Dave_2002 wrote:I can't wait to get mine...shame I'm away from home for a while now and won't be able to give it a proper test. I hope it arrives intact though :? Surely if it made it intact to Carlos in Guayama I stand a good chance being only across the Channel.

Fantastic info as ever Carlos!!

Just ordered mine now :)
Umm yes , but we are talking about the British postal service arnt we :wink:
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Other considerations

Postby bauzace50 » 26 Jan 2006 02:00

Hello Audiophile and Dave,
some details can be pertinent to explain, just in case. One important consideration in cartridge design is achieving a cantilever/diamond/motor design of lowest possible EFFECTIVE mass.
One excellent way of confirming if this was achieved, is to measure a frequency response curve, to read the frequency where the treble resonance occurs. Although the treble resonance is also determined by the stylus shape, one very important component is the cantilever EFFECTIVE mass.
"Effective Mass" refers NOT to weighing how many milligrams the diamond/cantilever/motor weighs! "Effective Mass" is really, the mass that is APPARENT at the stylus tip, which depends on the weight of these three components, plus the critical place where the magnet (or coil) are placed...as if balancing a seesaw.
The closer the magnet is to the fulcrum, the lower will be the APPARENT mass at the diamond end. The farther from the fulcrum the magnet (or coil) are placed from the fulcrum, the HIGHER will be tha APPARENT mass at the diamond end.
You can experiment with grabbing a rod about 3/4 of the way, and moving with your hand the long end of the rod. As you grab the rod closer to the middle, the heavier it will feel to move the rod. But as you grab the rod farther to the other end, the lighter it will feel to move the long part of the rod...if you see the analogy of bringing the magnet closer to the fulcrum (which is the spot where you actually grab the rod...or, more precisely, where the system TENDS to like the fulcrum to be...as studied by Ortofon while designing the Super OM series).
All this is to alert you to the fact that the EDR.9 has a cantilever that LOOKS heavy! But looks are not the determining factor in the effective mass of this cartridge...nor, for that matter looking at the cantilever of the Shure V15 V...which is still documented to this day as the cantilever with the lowest effective mass of all cartridges.
What determines the effectiveness of the designer's consideration of mass is the performance...where low effective mass will show a very high frequency resonance...helped, no doubt by an appropriate shape of the stylus.
Such is the case with the EDR.9, where the design management of the cantilever/diamond/motor are such that the treble resonance is at 38 KHz, and, and, and, this is also confirmed by a separation curve which maintains separation all the way up there...which is also the case with the EDR.9 (a cartridge that has reached its high frequency resonance will show a marked diminution of separation at the resonant frequency, and on up after that, where separation can actually disappear, as if playing a mono cartridge).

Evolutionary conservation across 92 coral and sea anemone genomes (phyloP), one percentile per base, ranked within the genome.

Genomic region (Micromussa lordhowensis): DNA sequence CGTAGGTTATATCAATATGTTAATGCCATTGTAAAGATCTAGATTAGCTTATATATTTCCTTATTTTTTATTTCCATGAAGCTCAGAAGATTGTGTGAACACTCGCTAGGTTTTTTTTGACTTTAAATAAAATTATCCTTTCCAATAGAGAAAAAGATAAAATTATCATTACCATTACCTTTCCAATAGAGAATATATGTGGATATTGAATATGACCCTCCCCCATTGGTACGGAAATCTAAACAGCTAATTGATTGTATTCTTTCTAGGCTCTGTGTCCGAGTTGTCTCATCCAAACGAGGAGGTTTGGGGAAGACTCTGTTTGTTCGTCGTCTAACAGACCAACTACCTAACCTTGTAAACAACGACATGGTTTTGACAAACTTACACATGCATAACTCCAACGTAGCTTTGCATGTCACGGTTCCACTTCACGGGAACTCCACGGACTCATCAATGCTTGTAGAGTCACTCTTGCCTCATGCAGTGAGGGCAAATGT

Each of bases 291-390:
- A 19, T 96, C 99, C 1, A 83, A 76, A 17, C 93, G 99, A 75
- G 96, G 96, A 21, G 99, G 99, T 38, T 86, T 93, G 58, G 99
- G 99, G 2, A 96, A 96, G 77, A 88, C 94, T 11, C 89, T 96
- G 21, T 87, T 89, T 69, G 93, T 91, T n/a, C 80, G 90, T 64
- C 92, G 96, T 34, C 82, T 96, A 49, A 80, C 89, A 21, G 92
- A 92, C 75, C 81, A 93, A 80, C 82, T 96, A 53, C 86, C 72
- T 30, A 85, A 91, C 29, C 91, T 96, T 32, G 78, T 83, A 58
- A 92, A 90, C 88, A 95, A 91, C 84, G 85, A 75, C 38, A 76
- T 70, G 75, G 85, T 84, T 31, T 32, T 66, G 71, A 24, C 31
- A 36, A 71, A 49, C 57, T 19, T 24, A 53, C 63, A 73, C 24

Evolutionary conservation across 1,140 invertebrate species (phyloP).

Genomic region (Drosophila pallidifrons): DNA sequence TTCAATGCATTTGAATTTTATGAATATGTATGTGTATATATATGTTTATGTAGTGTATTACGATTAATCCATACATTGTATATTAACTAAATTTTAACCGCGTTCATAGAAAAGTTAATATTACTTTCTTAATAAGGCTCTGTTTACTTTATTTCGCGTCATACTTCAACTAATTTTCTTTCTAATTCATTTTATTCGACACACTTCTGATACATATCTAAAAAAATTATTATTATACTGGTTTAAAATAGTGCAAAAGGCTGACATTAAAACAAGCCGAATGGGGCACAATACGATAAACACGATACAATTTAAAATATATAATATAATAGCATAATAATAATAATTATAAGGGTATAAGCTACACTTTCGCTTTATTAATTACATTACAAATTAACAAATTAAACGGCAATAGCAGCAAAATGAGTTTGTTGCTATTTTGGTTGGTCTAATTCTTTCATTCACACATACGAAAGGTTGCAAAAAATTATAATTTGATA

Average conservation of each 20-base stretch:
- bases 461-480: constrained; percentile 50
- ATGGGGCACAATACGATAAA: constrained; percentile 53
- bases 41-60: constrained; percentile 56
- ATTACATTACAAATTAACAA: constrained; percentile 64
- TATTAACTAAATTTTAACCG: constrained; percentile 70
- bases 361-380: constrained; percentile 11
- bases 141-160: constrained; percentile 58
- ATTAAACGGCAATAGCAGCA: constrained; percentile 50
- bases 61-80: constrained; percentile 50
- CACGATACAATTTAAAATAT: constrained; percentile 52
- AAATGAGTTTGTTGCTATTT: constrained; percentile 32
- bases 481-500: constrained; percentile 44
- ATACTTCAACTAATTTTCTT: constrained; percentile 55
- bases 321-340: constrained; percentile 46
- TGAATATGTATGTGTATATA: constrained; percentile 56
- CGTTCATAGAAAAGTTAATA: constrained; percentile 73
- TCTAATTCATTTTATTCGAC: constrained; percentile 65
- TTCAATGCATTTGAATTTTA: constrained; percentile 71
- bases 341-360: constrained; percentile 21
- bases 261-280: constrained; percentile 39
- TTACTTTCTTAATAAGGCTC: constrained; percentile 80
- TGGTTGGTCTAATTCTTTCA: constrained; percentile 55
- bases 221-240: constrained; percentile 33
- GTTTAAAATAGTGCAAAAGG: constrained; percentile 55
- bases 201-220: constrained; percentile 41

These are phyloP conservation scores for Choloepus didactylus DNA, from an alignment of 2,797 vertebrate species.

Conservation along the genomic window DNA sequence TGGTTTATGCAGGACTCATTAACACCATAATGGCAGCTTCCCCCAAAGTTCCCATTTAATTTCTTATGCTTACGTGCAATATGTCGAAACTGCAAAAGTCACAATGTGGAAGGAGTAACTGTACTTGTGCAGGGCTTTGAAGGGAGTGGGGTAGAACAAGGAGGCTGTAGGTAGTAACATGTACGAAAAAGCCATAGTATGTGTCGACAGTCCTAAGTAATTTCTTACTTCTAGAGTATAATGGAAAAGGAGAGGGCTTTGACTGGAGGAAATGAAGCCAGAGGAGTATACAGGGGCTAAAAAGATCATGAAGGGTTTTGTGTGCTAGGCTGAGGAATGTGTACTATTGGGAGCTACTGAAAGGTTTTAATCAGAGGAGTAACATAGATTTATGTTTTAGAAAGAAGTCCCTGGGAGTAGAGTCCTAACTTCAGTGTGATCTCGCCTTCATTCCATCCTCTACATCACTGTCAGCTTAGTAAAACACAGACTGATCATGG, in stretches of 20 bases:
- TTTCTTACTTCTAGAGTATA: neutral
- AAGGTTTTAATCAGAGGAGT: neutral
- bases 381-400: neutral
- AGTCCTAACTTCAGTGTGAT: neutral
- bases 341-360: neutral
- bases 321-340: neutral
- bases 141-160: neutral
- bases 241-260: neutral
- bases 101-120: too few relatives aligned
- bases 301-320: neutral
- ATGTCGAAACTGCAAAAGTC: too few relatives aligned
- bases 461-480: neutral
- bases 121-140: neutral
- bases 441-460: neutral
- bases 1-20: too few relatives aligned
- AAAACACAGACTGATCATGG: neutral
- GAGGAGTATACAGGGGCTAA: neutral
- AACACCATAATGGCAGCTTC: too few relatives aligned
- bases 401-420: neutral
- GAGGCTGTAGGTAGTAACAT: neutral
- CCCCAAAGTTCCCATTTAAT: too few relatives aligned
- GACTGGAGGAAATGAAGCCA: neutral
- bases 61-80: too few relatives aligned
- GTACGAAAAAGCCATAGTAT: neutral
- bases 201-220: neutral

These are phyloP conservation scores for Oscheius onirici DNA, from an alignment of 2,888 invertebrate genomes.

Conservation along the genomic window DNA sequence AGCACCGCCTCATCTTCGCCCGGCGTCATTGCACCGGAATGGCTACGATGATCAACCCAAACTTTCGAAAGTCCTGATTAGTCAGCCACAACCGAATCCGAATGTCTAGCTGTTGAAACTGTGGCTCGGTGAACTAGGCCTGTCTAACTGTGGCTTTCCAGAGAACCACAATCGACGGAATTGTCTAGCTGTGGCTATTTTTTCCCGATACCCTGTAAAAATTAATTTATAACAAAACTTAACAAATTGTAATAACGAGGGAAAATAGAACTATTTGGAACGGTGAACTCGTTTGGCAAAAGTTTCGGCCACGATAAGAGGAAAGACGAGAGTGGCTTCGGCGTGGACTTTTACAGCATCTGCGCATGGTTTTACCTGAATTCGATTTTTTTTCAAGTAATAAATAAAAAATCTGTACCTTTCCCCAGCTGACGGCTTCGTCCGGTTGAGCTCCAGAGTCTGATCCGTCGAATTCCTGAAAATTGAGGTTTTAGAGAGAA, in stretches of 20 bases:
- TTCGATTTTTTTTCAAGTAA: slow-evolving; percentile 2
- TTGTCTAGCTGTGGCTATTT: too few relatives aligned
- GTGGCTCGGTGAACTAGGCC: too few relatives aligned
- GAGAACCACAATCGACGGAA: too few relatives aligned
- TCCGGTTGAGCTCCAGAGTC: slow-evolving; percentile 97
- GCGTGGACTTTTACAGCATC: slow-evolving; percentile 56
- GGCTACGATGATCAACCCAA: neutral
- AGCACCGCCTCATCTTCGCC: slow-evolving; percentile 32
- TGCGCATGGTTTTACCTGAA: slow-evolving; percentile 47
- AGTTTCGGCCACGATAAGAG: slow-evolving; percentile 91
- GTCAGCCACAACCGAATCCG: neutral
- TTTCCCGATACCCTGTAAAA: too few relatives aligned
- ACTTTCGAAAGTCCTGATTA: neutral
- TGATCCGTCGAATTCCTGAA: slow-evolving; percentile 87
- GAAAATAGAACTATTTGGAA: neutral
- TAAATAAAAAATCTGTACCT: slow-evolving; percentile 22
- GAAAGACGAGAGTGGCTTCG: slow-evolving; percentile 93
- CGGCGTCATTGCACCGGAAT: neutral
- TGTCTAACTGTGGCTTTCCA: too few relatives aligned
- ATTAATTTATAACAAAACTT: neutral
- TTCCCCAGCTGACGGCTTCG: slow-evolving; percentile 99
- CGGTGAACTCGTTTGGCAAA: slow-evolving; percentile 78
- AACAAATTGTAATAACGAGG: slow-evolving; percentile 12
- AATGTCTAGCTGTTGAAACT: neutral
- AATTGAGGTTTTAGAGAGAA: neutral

In other words, the visible part of the EDR.9 cantilever looks comparatively large, but the motor is extra-light, being a small iron sleeve, instead of a "heavy" magnet. Furthermore, the iron sleeve is place at the fulcrum, thus virtually eliminating its contribution to total EFFECTIVE mass.
This consideration of mass is also managed by installing a very small diamond, which really is the smallest part of all the moving system.
Further considerations of mass: a solid cantilever rod of whatever material (aluminum, ruby, diamond, sapphire, berrylium) will have higher mass, than one TUBE of the same material and dimensions!
That's why the Shure V15V cantilever is so light...it really is a very thin FOIL of berrylium rolled into the shape of a tube. No other cantilever has been documented as lighter than this one.
So, don't let anyone tell you that the cantilever of the EDR.9 LOOKS large and heavy. It's not how it looks, but how it works, as part of a complete engineering design. The proof is in the pudding's taste, not on its looks. Just enjoy how it sails easily through clean LPs with treble tracks...cymbals, sibillants, high violins, high-hats, making sure you have a clean stylus...OK? Have fun.
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Postby Klaus R. » 27 Jan 2006 12:40

Carlos,

effective stylus mass is indeed the critical parameter for HF tracking and for stylus-groove resonance, so I have difficulties to understand that virtually no attempts are made to get that mass down. The $200 Shure is no longer built, but you still get replacement styli, these styli have the lowest effective mass of today's styli, regardles of price.

The effective stylus mass of the EDR.9 is 0.3 mg, which is excellent for a cartridge from 1979, especially when one considers that modern carts like vdh Colibri have a mass of 0.24 mg!

I don't know if Shure's Beryllium cantilever was the lightest ever, Technics used chemical vapor deposition techniques to manufacture their Boron tube, so I could imagine that it was even lighter than the Shure.